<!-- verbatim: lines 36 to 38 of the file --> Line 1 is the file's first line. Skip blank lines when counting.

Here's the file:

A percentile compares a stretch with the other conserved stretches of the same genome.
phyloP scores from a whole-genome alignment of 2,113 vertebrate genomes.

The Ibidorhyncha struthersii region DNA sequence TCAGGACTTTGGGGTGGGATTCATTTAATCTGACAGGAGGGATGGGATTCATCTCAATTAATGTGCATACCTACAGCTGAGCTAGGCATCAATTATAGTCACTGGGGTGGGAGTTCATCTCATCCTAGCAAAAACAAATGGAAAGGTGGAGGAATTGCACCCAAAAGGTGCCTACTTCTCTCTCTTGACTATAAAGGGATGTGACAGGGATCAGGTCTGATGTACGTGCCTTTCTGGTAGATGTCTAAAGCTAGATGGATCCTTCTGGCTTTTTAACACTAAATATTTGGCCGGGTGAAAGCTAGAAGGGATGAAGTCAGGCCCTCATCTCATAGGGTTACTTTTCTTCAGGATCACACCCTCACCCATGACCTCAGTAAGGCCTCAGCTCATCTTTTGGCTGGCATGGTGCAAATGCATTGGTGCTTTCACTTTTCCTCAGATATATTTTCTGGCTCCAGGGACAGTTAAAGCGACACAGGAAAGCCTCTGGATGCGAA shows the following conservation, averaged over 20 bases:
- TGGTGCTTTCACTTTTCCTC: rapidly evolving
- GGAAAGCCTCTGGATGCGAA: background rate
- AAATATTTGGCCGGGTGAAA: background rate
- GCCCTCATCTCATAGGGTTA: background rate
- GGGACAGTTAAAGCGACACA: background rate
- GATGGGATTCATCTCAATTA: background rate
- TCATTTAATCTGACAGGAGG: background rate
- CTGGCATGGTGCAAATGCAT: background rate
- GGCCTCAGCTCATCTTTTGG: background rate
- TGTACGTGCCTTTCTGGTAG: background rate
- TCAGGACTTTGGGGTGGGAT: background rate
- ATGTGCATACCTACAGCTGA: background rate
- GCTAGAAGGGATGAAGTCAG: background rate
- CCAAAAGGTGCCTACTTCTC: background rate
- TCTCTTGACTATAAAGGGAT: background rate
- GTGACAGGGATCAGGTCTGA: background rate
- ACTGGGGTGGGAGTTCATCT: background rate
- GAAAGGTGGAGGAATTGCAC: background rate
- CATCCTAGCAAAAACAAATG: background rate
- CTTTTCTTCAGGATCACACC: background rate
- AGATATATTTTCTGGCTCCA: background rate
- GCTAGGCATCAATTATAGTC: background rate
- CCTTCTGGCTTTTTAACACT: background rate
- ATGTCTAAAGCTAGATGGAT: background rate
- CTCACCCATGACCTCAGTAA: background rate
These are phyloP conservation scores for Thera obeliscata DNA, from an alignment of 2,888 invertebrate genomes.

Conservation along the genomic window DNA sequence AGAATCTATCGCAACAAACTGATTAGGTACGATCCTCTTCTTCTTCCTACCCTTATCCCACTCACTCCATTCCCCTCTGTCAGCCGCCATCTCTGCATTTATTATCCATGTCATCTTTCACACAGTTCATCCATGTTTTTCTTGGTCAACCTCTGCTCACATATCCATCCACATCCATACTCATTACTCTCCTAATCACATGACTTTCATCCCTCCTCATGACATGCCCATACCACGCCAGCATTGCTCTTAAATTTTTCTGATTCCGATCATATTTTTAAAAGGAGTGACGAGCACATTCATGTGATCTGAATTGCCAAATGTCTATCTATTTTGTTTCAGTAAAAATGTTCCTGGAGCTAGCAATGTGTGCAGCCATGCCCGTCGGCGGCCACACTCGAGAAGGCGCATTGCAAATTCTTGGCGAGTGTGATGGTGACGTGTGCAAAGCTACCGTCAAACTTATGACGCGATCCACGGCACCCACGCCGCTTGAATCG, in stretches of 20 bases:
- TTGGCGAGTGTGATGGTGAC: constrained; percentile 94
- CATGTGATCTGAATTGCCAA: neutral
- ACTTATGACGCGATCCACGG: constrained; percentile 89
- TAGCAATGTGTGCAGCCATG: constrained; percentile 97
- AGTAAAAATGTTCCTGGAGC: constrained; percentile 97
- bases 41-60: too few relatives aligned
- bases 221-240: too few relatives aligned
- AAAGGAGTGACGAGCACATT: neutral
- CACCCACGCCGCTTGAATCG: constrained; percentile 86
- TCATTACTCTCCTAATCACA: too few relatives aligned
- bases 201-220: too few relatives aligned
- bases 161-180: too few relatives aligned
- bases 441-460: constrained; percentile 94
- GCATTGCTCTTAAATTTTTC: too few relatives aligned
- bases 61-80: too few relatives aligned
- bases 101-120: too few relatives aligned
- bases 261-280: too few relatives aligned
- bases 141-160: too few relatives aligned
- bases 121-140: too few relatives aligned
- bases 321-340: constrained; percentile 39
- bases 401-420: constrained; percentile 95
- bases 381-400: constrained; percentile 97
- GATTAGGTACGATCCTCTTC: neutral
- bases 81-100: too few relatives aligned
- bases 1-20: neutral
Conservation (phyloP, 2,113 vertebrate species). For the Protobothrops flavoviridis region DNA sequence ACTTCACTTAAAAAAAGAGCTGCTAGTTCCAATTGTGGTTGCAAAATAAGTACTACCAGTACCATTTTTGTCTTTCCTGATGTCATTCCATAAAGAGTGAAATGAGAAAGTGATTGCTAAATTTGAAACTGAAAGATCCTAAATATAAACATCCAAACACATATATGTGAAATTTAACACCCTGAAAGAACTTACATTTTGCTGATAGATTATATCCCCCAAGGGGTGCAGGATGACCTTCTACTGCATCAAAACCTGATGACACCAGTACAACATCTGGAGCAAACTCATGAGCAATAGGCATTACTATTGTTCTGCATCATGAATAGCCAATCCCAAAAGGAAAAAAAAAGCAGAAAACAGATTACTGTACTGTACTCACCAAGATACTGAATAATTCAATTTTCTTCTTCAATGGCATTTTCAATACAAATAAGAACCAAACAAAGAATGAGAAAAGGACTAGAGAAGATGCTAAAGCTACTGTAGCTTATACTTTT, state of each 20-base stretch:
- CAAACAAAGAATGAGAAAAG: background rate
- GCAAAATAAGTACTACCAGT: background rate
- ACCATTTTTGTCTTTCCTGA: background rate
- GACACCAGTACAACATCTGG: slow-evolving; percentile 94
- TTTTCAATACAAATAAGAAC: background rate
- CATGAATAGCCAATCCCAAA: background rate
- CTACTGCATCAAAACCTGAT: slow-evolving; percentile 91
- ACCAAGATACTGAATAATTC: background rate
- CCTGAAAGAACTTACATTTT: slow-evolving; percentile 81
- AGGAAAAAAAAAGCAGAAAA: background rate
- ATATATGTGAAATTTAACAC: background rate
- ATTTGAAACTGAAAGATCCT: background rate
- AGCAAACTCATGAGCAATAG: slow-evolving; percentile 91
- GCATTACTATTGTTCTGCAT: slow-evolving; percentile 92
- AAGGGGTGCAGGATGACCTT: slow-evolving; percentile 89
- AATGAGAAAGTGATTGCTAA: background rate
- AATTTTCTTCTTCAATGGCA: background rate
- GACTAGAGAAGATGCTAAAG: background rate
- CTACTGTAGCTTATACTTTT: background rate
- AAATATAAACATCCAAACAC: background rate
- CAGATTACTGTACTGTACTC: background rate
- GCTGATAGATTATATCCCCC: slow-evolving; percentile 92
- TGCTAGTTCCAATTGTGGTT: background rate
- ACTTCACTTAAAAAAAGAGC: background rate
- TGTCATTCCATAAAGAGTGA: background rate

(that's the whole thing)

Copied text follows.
- bases 41-60: too few relatives aligned
- bases 221-240: too few relatives aligned
- AAAGGAGTGACGAGCACATT: neutral